PRESS READER - BUSINESS DAY / 29 JULY 2020 - 00.45 / MIDIWA GAVAZA
Company will focus on skills development and buying more products from compliant entities
Telkom subsidiary BCX will focus on regaining its high empowerment rating after a high court ruling stripped it of a special status that freed the company from having to meet standard requirements in competing for contracts.
BCX, which provides information and technology hardware and software products and services, contributed half of Telkom’s R43bn revenue for the year to March.
It suffered a blow earlier in July when the high court in Pretoria ruled in favour of Altron and MTN that a 2019 decision by the department of trade & industry to grant BEE facilitator status to Telkom and BCX was unlawful. Due to the ruling, BCX’s BEE status has dropped to level 2.
BEE legislation makes provision for state-owned entities regarded as 100% black-owned to be declared BEE facilitators. Telkom and BCX were able to bid for public and private contracts without needing to meet BEE requirements, giving them a competitive advantage over rivals. The requirements include black ownership and enterprise development.
BCX CEO Jonas Bogoshi told Business Day the companies are working on achieving a level 1 rating again. BCX says it will focus on measures such as skills development, buying more of its products and services from entities complying with BEE rules, and having more black women at executive and board level.
Bogoshi said BCX will have to wait until the end of the financial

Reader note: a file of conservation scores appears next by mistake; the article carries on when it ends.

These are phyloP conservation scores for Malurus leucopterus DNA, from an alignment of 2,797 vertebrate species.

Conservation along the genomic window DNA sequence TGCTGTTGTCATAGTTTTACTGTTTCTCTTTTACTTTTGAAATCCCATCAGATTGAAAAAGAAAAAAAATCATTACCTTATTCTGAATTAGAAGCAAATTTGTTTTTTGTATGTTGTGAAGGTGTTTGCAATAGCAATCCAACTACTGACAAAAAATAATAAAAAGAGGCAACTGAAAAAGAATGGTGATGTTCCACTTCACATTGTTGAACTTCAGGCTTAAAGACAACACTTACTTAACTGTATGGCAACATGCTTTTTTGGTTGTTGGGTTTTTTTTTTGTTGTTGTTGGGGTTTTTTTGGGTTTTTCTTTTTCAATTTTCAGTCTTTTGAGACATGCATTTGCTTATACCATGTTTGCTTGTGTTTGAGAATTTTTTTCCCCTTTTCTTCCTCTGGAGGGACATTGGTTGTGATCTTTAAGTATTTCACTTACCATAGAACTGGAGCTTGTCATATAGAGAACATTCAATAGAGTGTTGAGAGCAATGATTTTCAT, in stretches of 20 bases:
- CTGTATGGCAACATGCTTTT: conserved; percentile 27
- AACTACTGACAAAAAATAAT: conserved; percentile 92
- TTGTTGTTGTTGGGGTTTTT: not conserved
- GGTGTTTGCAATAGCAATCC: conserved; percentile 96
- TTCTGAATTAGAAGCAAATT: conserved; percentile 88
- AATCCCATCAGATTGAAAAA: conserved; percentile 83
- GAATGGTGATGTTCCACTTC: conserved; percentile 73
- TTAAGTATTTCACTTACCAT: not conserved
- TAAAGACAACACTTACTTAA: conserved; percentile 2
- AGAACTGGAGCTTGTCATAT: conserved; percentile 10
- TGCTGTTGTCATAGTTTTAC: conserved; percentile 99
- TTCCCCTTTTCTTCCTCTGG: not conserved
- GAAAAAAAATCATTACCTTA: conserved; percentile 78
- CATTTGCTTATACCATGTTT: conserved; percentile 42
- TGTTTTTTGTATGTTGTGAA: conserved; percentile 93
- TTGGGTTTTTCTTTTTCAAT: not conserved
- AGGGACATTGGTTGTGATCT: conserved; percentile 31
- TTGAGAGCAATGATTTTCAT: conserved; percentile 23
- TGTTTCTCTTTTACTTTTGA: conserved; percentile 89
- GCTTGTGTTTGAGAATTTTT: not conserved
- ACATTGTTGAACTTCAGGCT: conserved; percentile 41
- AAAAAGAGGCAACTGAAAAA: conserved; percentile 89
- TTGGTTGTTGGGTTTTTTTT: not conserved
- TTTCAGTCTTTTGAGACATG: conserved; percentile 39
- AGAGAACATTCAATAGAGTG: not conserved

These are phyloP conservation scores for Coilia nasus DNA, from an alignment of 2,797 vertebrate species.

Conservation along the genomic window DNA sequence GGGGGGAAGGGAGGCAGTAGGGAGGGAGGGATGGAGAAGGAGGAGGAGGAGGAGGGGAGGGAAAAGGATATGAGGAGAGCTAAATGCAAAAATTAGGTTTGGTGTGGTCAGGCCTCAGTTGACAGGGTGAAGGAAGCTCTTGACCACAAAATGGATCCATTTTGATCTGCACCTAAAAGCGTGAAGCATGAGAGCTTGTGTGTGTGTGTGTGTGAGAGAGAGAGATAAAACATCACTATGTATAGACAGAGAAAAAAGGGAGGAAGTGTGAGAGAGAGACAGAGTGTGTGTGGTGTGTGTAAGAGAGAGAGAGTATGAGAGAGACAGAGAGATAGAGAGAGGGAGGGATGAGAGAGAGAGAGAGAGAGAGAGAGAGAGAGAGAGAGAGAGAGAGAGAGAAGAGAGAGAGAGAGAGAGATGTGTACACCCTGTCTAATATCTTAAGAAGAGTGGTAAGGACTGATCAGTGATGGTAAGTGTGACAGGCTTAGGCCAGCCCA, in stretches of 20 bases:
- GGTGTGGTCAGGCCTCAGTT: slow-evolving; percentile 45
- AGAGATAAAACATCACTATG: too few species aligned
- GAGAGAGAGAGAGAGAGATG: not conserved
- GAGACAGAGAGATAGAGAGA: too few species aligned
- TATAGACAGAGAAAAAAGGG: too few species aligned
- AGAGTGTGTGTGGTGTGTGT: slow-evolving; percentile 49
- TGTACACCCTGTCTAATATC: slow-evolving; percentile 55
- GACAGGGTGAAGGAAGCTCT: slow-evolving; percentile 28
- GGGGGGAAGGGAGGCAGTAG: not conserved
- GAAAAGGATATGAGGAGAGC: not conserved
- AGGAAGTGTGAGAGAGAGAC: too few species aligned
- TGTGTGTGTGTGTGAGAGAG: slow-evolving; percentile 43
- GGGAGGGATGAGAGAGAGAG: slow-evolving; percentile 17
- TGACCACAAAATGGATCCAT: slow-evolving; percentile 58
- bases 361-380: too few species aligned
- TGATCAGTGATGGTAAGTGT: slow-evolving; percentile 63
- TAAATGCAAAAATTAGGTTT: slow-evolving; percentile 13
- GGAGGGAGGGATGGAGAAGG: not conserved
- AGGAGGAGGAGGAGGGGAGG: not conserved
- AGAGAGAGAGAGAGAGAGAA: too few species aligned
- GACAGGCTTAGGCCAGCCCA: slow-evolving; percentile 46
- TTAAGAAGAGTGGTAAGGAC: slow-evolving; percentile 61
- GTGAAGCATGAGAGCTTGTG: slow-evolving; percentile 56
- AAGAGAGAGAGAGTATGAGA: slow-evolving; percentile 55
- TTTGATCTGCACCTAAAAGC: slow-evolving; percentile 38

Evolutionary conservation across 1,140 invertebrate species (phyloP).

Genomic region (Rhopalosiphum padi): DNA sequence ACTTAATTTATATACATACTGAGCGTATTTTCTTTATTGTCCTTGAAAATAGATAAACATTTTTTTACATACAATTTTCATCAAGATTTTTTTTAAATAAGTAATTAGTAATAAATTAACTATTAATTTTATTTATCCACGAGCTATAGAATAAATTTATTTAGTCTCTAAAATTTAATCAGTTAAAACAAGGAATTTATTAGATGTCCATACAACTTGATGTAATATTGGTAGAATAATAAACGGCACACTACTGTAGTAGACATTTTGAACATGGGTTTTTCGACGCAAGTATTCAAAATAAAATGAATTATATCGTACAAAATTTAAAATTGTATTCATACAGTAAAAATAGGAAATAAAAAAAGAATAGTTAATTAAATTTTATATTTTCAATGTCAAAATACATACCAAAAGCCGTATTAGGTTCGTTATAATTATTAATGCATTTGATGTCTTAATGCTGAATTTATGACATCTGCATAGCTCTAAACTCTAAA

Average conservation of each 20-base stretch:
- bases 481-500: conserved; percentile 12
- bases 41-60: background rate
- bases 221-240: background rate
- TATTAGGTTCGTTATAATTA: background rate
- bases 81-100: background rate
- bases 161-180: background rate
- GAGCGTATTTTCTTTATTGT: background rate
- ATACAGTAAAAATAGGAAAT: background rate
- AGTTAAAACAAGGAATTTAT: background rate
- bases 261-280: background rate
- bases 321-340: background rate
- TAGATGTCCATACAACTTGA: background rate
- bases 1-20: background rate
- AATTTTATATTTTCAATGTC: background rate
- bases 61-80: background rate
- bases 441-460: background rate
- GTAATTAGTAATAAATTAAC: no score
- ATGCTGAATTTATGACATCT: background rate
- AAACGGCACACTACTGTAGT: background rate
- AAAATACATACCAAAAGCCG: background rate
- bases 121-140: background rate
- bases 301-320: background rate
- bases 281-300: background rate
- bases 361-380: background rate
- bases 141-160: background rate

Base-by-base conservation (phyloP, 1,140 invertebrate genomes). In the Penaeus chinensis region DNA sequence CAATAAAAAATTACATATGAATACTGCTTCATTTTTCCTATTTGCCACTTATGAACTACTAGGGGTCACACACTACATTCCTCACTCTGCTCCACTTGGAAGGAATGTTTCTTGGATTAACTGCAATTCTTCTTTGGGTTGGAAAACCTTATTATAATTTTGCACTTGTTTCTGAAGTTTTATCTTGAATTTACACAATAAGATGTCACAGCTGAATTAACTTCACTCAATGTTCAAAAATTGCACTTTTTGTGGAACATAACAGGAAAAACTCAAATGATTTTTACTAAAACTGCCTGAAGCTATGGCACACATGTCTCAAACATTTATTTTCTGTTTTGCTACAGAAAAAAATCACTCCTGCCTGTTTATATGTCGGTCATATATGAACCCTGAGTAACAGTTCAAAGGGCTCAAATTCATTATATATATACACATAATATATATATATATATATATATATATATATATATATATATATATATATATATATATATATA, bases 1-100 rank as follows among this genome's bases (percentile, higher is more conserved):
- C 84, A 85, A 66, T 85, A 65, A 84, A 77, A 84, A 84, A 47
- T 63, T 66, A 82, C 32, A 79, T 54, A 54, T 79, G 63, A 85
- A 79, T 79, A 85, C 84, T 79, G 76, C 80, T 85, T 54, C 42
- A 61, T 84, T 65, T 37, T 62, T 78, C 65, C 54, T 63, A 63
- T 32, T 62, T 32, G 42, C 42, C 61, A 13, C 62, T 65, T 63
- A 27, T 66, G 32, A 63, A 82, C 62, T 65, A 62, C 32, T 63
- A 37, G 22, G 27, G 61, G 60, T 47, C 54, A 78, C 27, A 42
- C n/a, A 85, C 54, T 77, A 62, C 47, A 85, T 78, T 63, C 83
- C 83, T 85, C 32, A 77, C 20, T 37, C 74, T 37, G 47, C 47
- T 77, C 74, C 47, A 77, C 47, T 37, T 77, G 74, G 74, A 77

Telkom’s revenue for the year to March, half of which was contributed by BCX year for a rerating.
Asked if the company would challenge the ruling, Bogoshi said: “We have not made a decision yet. Chances are we may not do that.”
He said the court was “not saying what [the] government did was illegal, they just said they didn’t follow the [prescribed] process. So the government has to go back and follow the process.”
The ruling is the second legal setback BCX has experienced so far in 2020.
In May, the high court ruled in favour of Dis-Chem-backed technology company Vexall after BCX sought to stop Vexall from selling additional services for its pharmacy software.
In October 2019, BCX lodged a case with the high court against Vexall and other parties, alleging that Vexall acted unlawfully in poaching BCX employees and its customers and by appropriating its intellectual property. This referred to a computer programme, Unisolv, which is considered to be the industry-standard software for use by private retail pharmacies.
About 70% of all scripts processed in SA are dispensed using Unisolv, which BCX developed in 1993.
THE COURT IS NOT SAYING WHAT [THE] GOVERNMENT DID WAS ILLEGAL, THEY JUST SAID THEY DIDN’T FOLLOW THE PROCESS
Disclaimer - The views expressed here are not necessarily those of the BEE CHAMBER